So, after a full weekend of watching college football and then NFL football, and listening to those other guys getting interviewed after the game winning touchdowns, you can sit down at 6pm PDT, and unwind as Dee McCrorey, Risk Guru, Innovation Catalyst, and Business Coach asks me about my career from no-name engineer to “Harry the ASIC Guy”. You can always listen to the recording afterward if the time is inconvenient, but if you tune in live you can actually call into the show and ask questions, make comments, remind me of the $10 I borrowed for lunch and never gave back, whatever.

Honestly, I’m both flattered and embarrassed to have this opportunity. I met Dee just this past July at DAC in the Synopsys Conversation Central booth and we hit it off right away. Even after the sessions were over, Dee stayed and continued to ask questions trying to dig deeper and get at the core the topics we were discussing. She really has a desire to get to the essence of things which is a great asset for an interviewer, so I’m looking forward to some tough questions. She also has a thriving consulting business helping professionals reinvent their careers, both within corporations and individually, so I’m looking forward to working with her professionally as well.

For more information on the show, you can go here. I hope you can join me.

harry the ASIC guy

Two Blog or Not Two Blog?

Monday, September 7th, 2009

I got an email last week from one the readers of this blog that observed “it would be interesting to learn how to manage both blogs while doing justice to your readers.” He was of course referring to my new blog on Xuropa that I write in addition to this one.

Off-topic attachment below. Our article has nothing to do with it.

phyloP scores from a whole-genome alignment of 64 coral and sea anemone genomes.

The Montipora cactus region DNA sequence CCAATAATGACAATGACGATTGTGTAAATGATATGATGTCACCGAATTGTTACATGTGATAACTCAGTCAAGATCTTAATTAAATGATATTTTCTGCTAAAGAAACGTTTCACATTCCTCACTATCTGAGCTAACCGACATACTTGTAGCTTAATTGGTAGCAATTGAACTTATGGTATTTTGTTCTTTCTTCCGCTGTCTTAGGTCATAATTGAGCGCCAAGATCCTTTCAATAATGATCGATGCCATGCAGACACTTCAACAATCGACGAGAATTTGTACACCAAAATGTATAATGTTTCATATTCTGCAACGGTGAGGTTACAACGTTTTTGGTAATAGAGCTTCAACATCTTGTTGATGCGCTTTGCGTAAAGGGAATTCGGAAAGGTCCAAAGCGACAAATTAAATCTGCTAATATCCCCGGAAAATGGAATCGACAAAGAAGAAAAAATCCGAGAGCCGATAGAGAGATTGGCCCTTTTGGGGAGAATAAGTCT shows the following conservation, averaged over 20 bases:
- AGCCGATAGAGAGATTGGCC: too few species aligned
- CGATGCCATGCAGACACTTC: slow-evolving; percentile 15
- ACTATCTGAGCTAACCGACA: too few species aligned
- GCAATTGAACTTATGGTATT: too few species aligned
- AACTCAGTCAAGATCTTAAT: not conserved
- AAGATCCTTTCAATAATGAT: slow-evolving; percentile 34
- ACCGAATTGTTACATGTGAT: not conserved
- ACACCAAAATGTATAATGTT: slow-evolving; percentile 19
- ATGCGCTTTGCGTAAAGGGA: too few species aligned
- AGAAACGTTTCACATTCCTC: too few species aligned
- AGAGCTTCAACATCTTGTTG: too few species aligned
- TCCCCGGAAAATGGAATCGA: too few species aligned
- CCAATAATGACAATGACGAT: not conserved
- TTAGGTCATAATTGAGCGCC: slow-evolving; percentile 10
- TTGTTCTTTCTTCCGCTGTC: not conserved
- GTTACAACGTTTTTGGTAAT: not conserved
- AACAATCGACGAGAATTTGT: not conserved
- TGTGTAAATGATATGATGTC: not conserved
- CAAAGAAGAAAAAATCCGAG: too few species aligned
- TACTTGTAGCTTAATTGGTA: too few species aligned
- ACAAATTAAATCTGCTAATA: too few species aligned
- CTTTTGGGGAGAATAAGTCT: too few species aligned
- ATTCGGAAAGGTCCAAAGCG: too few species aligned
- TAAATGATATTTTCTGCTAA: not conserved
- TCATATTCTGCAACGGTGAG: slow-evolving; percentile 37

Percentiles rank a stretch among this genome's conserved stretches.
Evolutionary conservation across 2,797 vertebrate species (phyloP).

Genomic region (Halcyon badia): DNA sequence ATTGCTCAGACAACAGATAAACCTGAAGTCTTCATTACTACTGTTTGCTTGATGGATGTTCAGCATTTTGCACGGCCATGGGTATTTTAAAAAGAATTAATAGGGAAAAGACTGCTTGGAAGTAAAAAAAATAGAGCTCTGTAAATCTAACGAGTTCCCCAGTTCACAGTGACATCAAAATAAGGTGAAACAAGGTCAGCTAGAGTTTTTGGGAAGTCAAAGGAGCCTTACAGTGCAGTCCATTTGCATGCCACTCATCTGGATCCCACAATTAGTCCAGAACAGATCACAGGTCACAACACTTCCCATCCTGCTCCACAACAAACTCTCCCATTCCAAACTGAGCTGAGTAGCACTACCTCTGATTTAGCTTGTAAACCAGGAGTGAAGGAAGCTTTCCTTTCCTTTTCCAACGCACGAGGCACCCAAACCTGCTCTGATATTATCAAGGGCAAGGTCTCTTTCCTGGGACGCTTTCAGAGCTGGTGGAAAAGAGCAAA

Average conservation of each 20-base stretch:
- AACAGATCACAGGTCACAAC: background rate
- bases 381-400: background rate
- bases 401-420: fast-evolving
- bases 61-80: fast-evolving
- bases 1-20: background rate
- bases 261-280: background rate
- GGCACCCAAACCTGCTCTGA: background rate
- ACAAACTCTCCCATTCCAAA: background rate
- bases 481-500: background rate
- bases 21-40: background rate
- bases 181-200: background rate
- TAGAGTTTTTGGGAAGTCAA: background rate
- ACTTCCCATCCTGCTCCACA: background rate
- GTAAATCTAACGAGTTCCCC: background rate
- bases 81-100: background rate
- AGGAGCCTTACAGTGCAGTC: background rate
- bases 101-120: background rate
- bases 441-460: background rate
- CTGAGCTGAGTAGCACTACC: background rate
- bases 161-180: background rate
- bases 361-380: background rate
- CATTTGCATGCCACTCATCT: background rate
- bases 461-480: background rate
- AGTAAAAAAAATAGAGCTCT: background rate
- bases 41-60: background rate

Indeed, this was a concern of mine that I had considered carefully before embarking on the other blog … or so I thought. The other day I wrote a new blog post about how designers want to actually use tools hands-on rather than just listen to product marketing pitches, or webinars, or podcasts. I originally wrote the post for this blog, then decided that it made more sense for the Xuropa blog, and ended up publishing it there (here’s the link). But it could have really gone on either one with small adjustments. I can see that this is now going to be more difficult than I thought.I did a little research online to see how other bloggers are handling writing multiple blogs. One of the suggestions was to set down the objectives of each of the blogs so I could be more clear in my mind and to the readers. I think that’s a good idea. So here goes:

  • The Xuropa blog will be focused on ways that EDA companies can do more with less, like cloud computing, online tool access, and software-as-a-service. It will also be written for an audience of EDA sales and marketing professionals. If you are in EDA, you’ll want to subscribe to that blog.
  • The harry the ASIC guy blog will include lots of other content and is hopefully valuable for people in all aspects of the semiconductor industry. I’ll discuss general engineering trends, quarterly reports from EDA companies, technical topics, and industry news. If you are a designer, you’ll want to subscribe to this blog.

I’m guessing that many of you will be interested in both topic areas and so it is OK to subscribe to the Xuropa blog and subscribe to this blog. You have my permission. After some time you may find that you are only interested in one of the blogs. That’s OK too, just unsubscribe to the one that doesn’t meet your needs.

Another suggestion was to set realistic expectations for how frequently I’d be publishing a new post. I think that is a good idea as well. I will continue to post on this blog roughly once per week as I have in the past. For some time I was actually closer to 2 posts per week but I have fallen back to once a week and that is about what I can handle now. The other blog is shared with some other folks from Xuropa so I will probably publish there every other week. We’ll see how that goes.